Back to the future

On Saturday, November 7 the beautifully redesigned Ashmolean Museum will throw open its doors to the public for the first time.

Following a major �61 million redevelopment, funded with a �15 million grant from the Heritage Lottery Fund, with additional major support from the Linbury Trust, along with numerous trusts, foundations and individuals, the opening has been much-anticipated.

The award-winning architect Rick Mather has designed a new building to provide the Ashmolean with almost twice as much display space in a world-class building which is now a match for its world-class collections. Located to the north of Charles Cockerell's original museum built in 1845, it will comprise 39 new galleries, including four new temporary exhibition galleries, a new education centre, conservation studios, a walkthrough to the museum and the Cast Gallery, and Oxford's first rooftop caf�.

An innovative approach to displaying the collections - Crossing Cultures Crossing Time - will transform the way the Ashmolean's rare and beautiful objects are understood by visitors. Each object's story will be told by tracing the journey of ideas and influences through time and across continents, enabling visitors to discover how civilisations developed as part of an interrelated world culture. Themed galleries will explore the connections between objects and activities common to different cultures, while entire floors of galleries will be arranged chronologically, charting the development of the ancient and modern worlds.

Arranged over five floors with level access throughout, thousands of objects previously held in storage will be shown to their best advantage, and advanced environmental controls will allow even the most rare and fragile items to be displayed. The extensive temporary exhibition space will enable the Ashmolean to host crowd-pulling 'blockbuster' exhibitions.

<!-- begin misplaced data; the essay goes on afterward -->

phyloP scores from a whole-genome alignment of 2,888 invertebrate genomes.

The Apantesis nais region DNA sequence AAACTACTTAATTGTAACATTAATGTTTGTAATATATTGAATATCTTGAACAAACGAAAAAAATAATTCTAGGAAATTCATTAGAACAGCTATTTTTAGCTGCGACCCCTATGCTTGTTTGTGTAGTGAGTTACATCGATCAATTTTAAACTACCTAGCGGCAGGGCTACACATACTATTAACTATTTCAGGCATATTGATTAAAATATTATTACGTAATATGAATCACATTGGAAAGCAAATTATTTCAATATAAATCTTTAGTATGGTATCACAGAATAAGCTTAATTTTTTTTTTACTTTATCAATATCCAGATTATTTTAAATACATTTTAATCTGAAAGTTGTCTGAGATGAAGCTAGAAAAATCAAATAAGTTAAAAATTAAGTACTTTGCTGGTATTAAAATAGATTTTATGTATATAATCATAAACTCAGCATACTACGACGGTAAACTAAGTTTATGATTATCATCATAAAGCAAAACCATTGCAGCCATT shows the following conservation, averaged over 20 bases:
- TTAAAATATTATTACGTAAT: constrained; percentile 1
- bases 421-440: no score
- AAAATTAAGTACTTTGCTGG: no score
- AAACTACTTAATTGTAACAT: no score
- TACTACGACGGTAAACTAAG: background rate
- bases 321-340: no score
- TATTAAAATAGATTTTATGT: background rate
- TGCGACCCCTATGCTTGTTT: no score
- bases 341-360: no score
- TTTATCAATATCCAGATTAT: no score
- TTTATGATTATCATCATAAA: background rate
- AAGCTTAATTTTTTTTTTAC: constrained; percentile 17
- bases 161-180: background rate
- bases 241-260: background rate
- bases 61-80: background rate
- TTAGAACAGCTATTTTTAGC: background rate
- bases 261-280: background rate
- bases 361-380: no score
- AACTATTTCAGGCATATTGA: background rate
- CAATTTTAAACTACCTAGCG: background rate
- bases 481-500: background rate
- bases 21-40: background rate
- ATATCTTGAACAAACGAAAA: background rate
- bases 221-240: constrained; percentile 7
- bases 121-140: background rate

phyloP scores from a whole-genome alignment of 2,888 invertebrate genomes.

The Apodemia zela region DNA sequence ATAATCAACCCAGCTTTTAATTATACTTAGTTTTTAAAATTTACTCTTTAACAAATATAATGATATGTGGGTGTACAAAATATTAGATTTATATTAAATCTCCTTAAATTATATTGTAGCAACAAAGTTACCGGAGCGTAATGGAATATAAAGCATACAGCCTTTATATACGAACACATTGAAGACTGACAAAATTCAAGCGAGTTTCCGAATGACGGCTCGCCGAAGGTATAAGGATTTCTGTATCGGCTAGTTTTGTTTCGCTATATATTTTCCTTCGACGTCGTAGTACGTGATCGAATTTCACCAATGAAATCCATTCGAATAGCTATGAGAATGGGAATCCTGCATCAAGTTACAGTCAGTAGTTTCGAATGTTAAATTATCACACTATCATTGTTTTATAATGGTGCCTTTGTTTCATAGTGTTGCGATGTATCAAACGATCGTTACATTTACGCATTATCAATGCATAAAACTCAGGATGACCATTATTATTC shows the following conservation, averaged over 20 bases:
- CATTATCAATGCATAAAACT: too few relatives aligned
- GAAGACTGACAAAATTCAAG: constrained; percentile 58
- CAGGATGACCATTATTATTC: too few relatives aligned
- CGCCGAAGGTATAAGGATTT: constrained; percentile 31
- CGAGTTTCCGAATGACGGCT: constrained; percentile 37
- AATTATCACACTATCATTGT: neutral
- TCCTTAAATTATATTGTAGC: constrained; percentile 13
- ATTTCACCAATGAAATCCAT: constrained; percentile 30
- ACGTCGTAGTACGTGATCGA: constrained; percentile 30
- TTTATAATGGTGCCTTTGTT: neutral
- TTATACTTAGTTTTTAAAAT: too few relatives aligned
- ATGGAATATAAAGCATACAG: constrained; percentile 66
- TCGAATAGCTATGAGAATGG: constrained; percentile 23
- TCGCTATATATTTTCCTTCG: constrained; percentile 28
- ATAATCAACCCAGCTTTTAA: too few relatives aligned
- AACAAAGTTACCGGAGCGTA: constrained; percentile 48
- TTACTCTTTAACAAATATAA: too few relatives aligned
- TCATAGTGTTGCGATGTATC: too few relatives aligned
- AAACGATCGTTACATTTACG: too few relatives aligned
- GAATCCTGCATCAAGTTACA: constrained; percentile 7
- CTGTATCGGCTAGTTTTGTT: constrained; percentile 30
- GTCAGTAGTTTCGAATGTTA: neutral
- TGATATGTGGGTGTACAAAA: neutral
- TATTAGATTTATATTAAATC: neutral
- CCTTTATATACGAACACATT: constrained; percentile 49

One of the newest and most important acquisitions is Titian's The Triumph of Love, which, prior to its summer showing at the National Gallery, had not been seen since it was exhibited in 1960 at the Royal Academy. Now, following extensive and careful restoration, the painting will be on permanent display at the Ashmolean.

Founded in 1683, the Ashmolean is the most important museum of art and archaeology in the heart of Britain. The collections span the civilisations of east and west, charting the aspirations of mankind from the Neolithic era to the present day. Among its treasures are the world's largest collection of Raphael drawings, the most important collection of pre-Dynastic Egyptian material in Europe, the only great Minoan collection in Britain, the greatest Anglo-Saxon collections beyond the British Museum, and the foremost collection of modern Chinese art in the Western world.

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The Ashmolean, as a teaching and research department of the University of Oxford, and invaluable showcase for some of the world's most important collections of art history, archaeology and history, will be welcomed in its newest incarnation with open arms.

The Ashmolean, Beaumont Street, Oxford OX1 2PH, tel: 01865 278000,

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